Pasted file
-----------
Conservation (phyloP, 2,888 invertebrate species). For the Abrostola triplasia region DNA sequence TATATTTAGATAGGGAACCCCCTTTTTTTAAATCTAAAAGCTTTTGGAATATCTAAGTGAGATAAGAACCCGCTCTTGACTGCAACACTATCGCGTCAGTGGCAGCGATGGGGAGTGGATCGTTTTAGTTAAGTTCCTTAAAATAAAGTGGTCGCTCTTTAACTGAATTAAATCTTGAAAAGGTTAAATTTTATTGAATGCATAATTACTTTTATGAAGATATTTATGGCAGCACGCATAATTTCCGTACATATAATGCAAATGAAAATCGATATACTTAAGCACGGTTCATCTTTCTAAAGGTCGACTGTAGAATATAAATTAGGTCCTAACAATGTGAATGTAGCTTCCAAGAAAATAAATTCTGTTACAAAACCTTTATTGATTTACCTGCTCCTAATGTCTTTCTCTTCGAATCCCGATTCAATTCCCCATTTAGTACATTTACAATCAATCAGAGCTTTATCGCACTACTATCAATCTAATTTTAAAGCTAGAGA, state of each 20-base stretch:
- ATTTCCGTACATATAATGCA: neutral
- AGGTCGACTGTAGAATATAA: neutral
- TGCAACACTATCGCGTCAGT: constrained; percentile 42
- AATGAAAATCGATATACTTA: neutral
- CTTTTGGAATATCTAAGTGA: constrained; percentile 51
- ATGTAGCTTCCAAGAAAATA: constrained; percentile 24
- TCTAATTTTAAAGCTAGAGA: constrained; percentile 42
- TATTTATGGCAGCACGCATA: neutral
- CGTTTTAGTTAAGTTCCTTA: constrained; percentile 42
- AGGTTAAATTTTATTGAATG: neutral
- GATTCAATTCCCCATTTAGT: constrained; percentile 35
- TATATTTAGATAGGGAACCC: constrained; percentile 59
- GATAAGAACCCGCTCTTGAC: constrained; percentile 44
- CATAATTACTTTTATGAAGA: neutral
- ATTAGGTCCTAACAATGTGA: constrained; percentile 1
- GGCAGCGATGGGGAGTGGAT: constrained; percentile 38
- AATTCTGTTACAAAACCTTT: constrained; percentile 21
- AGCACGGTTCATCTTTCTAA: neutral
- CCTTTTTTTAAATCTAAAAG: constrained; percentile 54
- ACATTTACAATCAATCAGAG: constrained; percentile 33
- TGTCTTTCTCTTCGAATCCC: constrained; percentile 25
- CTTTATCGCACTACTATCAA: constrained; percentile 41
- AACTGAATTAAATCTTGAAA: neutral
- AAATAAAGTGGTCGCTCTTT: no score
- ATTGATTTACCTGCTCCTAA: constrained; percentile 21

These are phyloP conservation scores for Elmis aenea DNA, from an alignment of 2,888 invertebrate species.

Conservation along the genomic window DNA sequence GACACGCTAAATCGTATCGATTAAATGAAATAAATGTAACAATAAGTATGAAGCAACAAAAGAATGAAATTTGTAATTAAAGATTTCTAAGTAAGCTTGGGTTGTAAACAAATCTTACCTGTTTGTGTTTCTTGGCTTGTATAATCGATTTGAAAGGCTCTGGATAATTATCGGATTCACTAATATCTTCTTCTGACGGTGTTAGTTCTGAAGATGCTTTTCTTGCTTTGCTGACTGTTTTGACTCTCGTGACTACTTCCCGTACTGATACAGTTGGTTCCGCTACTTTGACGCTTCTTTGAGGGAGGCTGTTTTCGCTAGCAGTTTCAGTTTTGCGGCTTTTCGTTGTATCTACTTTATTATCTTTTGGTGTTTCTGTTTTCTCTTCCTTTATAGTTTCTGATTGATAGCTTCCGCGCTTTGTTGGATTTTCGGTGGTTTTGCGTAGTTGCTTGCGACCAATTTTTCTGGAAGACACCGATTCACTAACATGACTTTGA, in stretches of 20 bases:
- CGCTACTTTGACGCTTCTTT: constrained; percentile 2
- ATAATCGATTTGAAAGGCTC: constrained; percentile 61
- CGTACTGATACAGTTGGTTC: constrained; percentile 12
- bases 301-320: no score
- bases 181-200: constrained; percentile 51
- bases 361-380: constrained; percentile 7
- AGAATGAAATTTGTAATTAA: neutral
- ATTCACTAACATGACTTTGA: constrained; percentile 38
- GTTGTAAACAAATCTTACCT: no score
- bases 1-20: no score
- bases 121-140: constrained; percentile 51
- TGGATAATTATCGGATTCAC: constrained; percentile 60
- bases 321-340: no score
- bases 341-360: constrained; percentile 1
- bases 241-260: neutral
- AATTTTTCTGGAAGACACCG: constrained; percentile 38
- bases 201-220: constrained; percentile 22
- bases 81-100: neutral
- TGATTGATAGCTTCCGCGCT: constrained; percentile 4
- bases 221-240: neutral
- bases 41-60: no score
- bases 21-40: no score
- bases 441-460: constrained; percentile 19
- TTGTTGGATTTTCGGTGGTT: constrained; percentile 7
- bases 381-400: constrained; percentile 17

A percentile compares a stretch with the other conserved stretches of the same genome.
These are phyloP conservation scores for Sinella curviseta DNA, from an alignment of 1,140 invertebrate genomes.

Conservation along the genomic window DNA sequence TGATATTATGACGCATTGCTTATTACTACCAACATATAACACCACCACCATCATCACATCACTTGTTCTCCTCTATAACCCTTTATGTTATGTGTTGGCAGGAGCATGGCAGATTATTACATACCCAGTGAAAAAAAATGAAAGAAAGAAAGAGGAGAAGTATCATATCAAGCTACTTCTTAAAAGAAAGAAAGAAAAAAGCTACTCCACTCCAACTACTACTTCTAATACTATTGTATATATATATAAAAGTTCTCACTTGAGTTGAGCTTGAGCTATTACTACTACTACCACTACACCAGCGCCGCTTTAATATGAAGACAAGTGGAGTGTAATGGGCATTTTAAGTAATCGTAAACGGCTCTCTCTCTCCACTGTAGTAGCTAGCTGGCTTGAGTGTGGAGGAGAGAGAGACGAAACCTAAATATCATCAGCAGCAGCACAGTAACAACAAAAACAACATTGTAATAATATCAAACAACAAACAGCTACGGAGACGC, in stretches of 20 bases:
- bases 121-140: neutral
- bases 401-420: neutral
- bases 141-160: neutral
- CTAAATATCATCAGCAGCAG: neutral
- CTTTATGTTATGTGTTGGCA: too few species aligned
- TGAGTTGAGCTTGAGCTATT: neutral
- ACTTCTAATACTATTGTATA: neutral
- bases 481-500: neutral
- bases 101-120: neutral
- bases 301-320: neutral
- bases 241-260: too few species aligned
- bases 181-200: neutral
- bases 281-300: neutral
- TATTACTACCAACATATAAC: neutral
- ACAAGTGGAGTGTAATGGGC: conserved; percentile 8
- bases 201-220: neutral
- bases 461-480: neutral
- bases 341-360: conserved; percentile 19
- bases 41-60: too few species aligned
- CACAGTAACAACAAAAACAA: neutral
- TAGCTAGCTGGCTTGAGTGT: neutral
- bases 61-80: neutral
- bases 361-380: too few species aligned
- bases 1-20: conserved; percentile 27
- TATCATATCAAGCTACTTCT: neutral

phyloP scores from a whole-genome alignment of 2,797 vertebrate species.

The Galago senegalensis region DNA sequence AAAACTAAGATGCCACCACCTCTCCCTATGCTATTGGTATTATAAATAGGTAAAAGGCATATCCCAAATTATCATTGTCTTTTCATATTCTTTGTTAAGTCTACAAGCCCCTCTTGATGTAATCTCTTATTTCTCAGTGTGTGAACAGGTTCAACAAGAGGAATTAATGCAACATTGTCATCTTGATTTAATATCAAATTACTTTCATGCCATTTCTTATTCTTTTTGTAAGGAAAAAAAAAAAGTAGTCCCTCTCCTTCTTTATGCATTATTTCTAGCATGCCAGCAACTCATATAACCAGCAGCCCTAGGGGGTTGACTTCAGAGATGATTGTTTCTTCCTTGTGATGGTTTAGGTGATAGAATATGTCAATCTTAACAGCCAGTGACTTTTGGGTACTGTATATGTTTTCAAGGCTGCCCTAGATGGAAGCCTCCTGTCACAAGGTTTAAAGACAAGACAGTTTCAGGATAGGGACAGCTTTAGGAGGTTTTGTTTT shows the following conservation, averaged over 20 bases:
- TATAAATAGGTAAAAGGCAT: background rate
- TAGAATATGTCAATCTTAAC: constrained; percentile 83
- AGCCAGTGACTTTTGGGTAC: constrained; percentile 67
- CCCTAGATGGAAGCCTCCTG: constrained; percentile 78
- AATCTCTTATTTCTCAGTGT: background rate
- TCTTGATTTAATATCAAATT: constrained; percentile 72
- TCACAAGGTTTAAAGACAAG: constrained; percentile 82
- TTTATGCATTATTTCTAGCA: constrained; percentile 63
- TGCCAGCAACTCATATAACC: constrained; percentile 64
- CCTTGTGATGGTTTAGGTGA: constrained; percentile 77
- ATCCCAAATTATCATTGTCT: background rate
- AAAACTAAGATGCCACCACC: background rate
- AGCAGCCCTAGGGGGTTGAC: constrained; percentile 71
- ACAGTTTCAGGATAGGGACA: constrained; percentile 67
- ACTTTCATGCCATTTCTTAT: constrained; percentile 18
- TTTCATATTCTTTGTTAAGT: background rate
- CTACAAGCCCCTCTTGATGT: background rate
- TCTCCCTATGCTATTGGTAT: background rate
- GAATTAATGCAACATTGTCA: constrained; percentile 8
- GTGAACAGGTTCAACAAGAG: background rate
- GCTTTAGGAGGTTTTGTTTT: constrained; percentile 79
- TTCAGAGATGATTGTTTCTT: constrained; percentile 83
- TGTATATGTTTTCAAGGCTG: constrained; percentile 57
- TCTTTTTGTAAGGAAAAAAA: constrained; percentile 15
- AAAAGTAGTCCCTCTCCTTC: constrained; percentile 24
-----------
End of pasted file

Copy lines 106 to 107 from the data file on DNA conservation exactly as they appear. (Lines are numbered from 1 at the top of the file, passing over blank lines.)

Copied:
- TGTATATGTTTTCAAGGCTG: constrained; percentile 57
- TCTTTTTGTAAGGAAAAAAA: constrained; percentile 15